Governor Wolf: Commonwealth is Prepared for Winter Storm Scott
March 02, 2019
Harrisburg, PA – With fast-moving Winter Storm Scott expected to bring snow across Pennsylvania on Sunday, Governor Tom Wolf is reminding Pennsylvanians that the commonwealth is prepared for winter weather and they should be, too.
Snow is expected to spread across the state from the southwest to the northeast throughout the day Sunday with several inches of accumulation possible and the highest amounts in eastern Pennsylvania, potentially to over half a foot. Snow could be heavy at times, making travel difficult.
“I urge all Pennsylvanians to consider staying home and off the roads as this winter storm moves across the state Sunday,” Gov. Wolf said. “If you must travel, please be vigilant in traveling safely and be sure you have an emergency kit in your car and your cell phone is charged. The Pennsylvania Emergency Management Agency (PEMA) has been in contact with state agencies involved in weather-related activities, including PennDOT and local emergency management agencies to make certain we are prepared.”
“PEMA is actively monitoring the storm in coordination with other state agencies and our partners in local government to help them with any unmet needs that may arise,” said Acting PEMA Director Randy Padfield. “We encourage everyone to stay tuned into their local news for important storm updates and to heed advice to stay home and off the roads as this fast-moving storm makes its way across the commonwealth.”
PennDOT and the PA Turnpike are expected to implement phased restrictions through the storm. Depending on conditions, restrictions may be expanded or reduced. If restrictions are in effect, see www.511PA.com.
Gov. Wolf also reminded Pennsylvanians that the state of emergency declaration he signed in January remains in effect to allow for increased assistance with storm-related needs.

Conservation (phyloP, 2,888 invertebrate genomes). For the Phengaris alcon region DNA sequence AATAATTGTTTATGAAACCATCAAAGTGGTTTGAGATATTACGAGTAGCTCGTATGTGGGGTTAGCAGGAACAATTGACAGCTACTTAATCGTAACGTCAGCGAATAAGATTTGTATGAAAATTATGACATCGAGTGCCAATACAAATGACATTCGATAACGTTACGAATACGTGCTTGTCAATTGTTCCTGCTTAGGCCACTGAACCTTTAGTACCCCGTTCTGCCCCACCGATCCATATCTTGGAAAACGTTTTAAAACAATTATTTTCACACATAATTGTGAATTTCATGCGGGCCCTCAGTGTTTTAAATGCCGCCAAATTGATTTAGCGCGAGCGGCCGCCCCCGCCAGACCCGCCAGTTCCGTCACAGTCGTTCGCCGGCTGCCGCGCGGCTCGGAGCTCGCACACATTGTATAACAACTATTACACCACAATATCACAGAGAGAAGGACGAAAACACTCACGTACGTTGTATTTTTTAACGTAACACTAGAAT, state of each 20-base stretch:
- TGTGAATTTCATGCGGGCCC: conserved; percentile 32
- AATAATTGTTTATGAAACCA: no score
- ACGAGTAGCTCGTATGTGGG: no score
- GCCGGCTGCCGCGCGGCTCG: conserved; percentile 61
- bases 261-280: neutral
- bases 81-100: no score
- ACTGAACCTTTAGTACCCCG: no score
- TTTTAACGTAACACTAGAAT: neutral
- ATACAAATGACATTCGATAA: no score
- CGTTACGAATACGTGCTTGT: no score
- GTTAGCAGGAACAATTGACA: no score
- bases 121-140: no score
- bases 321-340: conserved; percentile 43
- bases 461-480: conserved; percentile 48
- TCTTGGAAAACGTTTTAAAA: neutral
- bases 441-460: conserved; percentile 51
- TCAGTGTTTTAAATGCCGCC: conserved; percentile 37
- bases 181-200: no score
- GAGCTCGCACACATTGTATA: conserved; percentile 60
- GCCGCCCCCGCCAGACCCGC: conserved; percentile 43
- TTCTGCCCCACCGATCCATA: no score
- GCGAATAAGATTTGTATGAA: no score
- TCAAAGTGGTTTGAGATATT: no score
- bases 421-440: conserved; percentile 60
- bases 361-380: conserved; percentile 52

It is important to note that the declaration does not restrict citizens from travel on commonwealth roadways, but motorists should be aware of restrictions that are in place and heed the guidance of local authorities.
To help make decisions regarding winter travel, motorists are encouraged to “Know Before You Go” by checking conditions on more than 40,000 roadway miles, including color-coded winter conditions on 2,900 miles, by visiting www.511PA.com. 511PA, which is free and available 24 hours a day, provides traffic delay warnings, weather forecasts, traffic speed information and access to more than 860 traffic cameras. Users can also see plow truck statuses and travel alerts along a specific route using the “Check My Route” tool.
511PA is also available through a smartphone application for iPhone and Android devices, by calling 5-1-1, or by following regional Twitter alerts accessible on the 511PA website.
A vehicle emergency kit should be prepared or restocked with items such as non-perishable food, water, first-aid supplies, warm clothes, a blanket, cell phone charger and a small snow shovel. Motorists should tailor their kits to any specific needs that they or their families have such as baby supplies, extra medication and pet supplies.